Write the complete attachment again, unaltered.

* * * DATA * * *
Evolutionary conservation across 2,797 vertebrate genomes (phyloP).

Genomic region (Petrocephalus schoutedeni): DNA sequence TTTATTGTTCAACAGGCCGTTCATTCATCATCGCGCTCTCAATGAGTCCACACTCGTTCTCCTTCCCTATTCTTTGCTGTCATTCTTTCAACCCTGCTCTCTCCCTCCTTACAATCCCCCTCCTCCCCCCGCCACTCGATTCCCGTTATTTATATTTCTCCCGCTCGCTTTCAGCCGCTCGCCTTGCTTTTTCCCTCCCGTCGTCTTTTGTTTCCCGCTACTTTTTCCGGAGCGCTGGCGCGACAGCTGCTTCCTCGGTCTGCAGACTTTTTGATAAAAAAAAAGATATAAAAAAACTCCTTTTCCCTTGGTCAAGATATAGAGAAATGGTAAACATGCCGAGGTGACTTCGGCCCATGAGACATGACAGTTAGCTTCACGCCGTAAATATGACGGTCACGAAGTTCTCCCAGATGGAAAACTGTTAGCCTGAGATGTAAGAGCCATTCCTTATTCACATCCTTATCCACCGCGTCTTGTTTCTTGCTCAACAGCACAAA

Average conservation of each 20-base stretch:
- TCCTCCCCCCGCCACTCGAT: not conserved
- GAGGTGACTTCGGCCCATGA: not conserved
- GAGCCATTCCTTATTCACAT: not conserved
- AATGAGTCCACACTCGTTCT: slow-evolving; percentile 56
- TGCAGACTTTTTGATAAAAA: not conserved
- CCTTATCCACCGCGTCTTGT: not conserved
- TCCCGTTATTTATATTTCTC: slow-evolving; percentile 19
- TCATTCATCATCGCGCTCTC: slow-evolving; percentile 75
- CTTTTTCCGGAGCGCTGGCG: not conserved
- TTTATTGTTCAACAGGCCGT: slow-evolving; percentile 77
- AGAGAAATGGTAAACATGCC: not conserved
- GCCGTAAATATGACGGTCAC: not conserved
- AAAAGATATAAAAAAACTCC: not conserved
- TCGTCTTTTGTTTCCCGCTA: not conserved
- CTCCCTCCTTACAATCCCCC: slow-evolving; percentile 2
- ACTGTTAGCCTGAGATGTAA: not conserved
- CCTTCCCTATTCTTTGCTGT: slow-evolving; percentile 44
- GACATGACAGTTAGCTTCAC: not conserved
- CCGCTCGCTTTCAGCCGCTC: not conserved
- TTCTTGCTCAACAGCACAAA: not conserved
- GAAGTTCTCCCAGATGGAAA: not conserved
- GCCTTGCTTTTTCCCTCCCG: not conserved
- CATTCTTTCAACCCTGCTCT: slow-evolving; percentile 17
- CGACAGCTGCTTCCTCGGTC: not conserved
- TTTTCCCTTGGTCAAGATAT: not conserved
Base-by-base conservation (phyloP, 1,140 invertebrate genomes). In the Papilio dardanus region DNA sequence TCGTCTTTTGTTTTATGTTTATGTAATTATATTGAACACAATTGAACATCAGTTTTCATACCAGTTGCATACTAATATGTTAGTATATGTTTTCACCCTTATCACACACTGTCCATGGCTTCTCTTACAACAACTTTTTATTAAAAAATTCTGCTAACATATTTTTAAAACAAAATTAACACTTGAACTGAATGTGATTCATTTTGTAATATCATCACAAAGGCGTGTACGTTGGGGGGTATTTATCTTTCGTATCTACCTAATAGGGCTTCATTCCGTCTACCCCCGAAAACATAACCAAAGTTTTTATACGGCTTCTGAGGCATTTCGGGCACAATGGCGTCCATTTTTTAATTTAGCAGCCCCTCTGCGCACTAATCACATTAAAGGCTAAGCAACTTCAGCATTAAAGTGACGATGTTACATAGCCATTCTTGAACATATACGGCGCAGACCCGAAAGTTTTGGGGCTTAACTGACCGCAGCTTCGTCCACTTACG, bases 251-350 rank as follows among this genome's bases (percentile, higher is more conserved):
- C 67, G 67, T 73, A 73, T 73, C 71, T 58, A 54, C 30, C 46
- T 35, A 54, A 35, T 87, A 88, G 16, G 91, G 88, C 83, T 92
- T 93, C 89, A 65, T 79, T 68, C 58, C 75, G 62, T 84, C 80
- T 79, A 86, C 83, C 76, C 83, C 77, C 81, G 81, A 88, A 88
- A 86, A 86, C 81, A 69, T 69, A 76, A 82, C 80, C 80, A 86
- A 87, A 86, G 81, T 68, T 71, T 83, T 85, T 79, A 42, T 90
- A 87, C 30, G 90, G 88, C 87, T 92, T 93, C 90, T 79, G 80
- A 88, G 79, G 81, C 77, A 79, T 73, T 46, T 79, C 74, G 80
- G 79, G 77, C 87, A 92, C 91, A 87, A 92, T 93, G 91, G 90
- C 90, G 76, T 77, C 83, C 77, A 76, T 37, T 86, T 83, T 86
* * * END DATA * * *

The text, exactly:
Evolutionary conservation across 2,797 vertebrate genomes (phyloP).

Genomic region (Petrocephalus schoutedeni): DNA sequence TTTATTGTTCAACAGGCCGTTCATTCATCATCGCGCTCTCAATGAGTCCACACTCGTTCTCCTTCCCTATTCTTTGCTGTCATTCTTTCAACCCTGCTCTCTCCCTCCTTACAATCCCCCTCCTCCCCCCGCCACTCGATTCCCGTTATTTATATTTCTCCCGCTCGCTTTCAGCCGCTCGCCTTGCTTTTTCCCTCCCGTCGTCTTTTGTTTCCCGCTACTTTTTCCGGAGCGCTGGCGCGACAGCTGCTTCCTCGGTCTGCAGACTTTTTGATAAAAAAAAAGATATAAAAAAACTCCTTTTCCCTTGGTCAAGATATAGAGAAATGGTAAACATGCCGAGGTGACTTCGGCCCATGAGACATGACAGTTAGCTTCACGCCGTAAATATGACGGTCACGAAGTTCTCCCAGATGGAAAACTGTTAGCCTGAGATGTAAGAGCCATTCCTTATTCACATCCTTATCCACCGCGTCTTGTTTCTTGCTCAACAGCACAAA

Average conservation of each 20-base stretch:
- TCCTCCCCCCGCCACTCGAT: not conserved
- GAGGTGACTTCGGCCCATGA: not conserved
- GAGCCATTCCTTATTCACAT: not conserved
- AATGAGTCCACACTCGTTCT: slow-evolving; percentile 56
- TGCAGACTTTTTGATAAAAA: not conserved
- CCTTATCCACCGCGTCTTGT: not conserved
- TCCCGTTATTTATATTTCTC: slow-evolving; percentile 19
- TCATTCATCATCGCGCTCTC: slow-evolving; percentile 75
- CTTTTTCCGGAGCGCTGGCG: not conserved
- TTTATTGTTCAACAGGCCGT: slow-evolving; percentile 77
- AGAGAAATGGTAAACATGCC: not conserved
- GCCGTAAATATGACGGTCAC: not conserved
- AAAAGATATAAAAAAACTCC: not conserved
- TCGTCTTTTGTTTCCCGCTA: not conserved
- CTCCCTCCTTACAATCCCCC: slow-evolving; percentile 2
- ACTGTTAGCCTGAGATGTAA: not conserved
- CCTTCCCTATTCTTTGCTGT: slow-evolving; percentile 44
- GACATGACAGTTAGCTTCAC: not conserved
- CCGCTCGCTTTCAGCCGCTC: not conserved
- TTCTTGCTCAACAGCACAAA: not conserved
- GAAGTTCTCCCAGATGGAAA: not conserved
- GCCTTGCTTTTTCCCTCCCG: not conserved
- CATTCTTTCAACCCTGCTCT: slow-evolving; percentile 17
- CGACAGCTGCTTCCTCGGTC: not conserved
- TTTTCCCTTGGTCAAGATAT: not conserved
Base-by-base conservation (phyloP, 1,140 invertebrate genomes). In the Papilio dardanus region DNA sequence TCGTCTTTTGTTTTATGTTTATGTAATTATATTGAACACAATTGAACATCAGTTTTCATACCAGTTGCATACTAATATGTTAGTATATGTTTTCACCCTTATCACACACTGTCCATGGCTTCTCTTACAACAACTTTTTATTAAAAAATTCTGCTAACATATTTTTAAAACAAAATTAACACTTGAACTGAATGTGATTCATTTTGTAATATCATCACAAAGGCGTGTACGTTGGGGGGTATTTATCTTTCGTATCTACCTAATAGGGCTTCATTCCGTCTACCCCCGAAAACATAACCAAAGTTTTTATACGGCTTCTGAGGCATTTCGGGCACAATGGCGTCCATTTTTTAATTTAGCAGCCCCTCTGCGCACTAATCACATTAAAGGCTAAGCAACTTCAGCATTAAAGTGACGATGTTACATAGCCATTCTTGAACATATACGGCGCAGACCCGAAAGTTTTGGGGCTTAACTGACCGCAGCTTCGTCCACTTACG, bases 251-350 rank as follows among this genome's bases (percentile, higher is more conserved):
- C 67, G 67, T 73, A 73, T 73, C 71, T 58, A 54, C 30, C 46
- T 35, A 54, A 35, T 87, A 88, G 16, G 91, G 88, C 83, T 92
- T 93, C 89, A 65, T 79, T 68, C 58, C 75, G 62, T 84, C 80
- T 79, A 86, C 83, C 76, C 83, C 77, C 81, G 81, A 88, A 88
- A 86, A 86, C 81, A 69, T 69, A 76, A 82, C 80, C 80, A 86
- A 87, A 86, G 81, T 68, T 71, T 83, T 85, T 79, A 42, T 90
- A 87, C 30, G 90, G 88, C 87, T 92, T 93, C 90, T 79, G 80
- A 88, G 79, G 81, C 77, A 79, T 73, T 46, T 79, C 74, G 80
- G 79, G 77, C 87, A 92, C 91, A 87, A 92, T 93, G 91, G 90
- C 90, G 76, T 77, C 83, C 77, A 76, T 37, T 86, T 83, T 86